SINGAPORE (Reuters) - China is unlikely to see a repeat surge in liquefied natural gas (LNG) imports this coming winter as the world’s largest energy consumer has learned from the previous cold season to keep demand under control, the head of Unipec said on Tuesday.
“Last year was a special year,” Chen Bo, president of Unipec, the trading arm of China Petroleum & Chemical Corp, or Sinopec, told delegates at the LNG Forum in Singapore, referring to government policies that caused China’s LNG imports and prices in Asia to soar last winter.
China overtook South Korea as the world’s second-largest LNG importer in 2017 with imports of 38 million tonnes, 46 percent higher than a year ago. The imports soared after the government ordered millions of homes to switch to natural gas and electric heating from coal to counter rising air pollution.
“We didn’t have the experience before to deal with such a situation,” Chen said. This year, “demand will increase but the government and companies will control,” he added.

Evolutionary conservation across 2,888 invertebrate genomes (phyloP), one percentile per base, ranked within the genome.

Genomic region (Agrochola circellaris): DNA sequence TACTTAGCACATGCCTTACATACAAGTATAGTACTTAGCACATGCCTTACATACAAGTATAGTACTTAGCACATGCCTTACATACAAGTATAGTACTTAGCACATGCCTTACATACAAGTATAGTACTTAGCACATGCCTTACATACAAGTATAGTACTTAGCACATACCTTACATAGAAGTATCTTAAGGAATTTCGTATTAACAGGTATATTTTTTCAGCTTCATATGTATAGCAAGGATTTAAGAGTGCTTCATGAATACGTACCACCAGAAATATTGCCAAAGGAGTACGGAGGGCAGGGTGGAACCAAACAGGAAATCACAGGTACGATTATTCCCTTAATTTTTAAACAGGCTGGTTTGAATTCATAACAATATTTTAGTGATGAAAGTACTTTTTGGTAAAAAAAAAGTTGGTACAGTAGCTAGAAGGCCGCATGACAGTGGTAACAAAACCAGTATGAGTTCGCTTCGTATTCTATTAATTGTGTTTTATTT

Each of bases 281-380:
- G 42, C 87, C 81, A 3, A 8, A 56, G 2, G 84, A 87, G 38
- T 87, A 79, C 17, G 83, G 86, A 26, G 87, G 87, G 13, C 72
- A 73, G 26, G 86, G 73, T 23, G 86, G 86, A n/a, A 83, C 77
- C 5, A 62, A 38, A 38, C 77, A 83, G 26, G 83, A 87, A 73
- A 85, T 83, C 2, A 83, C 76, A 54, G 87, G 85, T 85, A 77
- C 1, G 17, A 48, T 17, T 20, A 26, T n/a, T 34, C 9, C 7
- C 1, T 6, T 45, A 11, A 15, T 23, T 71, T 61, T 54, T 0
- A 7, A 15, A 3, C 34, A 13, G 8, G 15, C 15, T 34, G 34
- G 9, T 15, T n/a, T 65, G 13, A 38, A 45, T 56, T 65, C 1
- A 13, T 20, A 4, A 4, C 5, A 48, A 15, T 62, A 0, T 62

The surge in gas demand caused by the government switching policy created a shortfall in supply that caused interruptions in shipments to industrial customers as gas was diverted to residential users.
Chinese companies have announced plans to secure more gas ahead of next winter.
Sinopec said in early April that it will increase its natural gas supplies significantly in the next six years and also plans to more than double its liquefied natural gas receiving capacity in the next six years to 26 million tonnes on an annual basis.
PetroChina is filling up underground gas storage in southwest China with supplies from central Asia and Myanmar.
China National Offshore Oil Corp (CNOOC) has also issued a tender seeking liquefied natural gas (LNG) cargoes for delivery for up to 2022.
Chen said he sees sufficient LNG supplies in the market and Unipec has the flexibility to source supply from various countries.
“For example, we can get supplies from the Qatar expansion, increase supplies from Australia, plus there is fantastic supplies from America,” he said.
Sinopec operates three LNG receiving terminals in Qingdao, Beihai and Tianjin, each with a import capacity of 3 million tonnes per annum.
The recently opened Tianjin facility received its first commercial cargo in February from Australia.
Reporting by Jessica Jaganathan and Florence Tan; Editing by Christian Schmollinger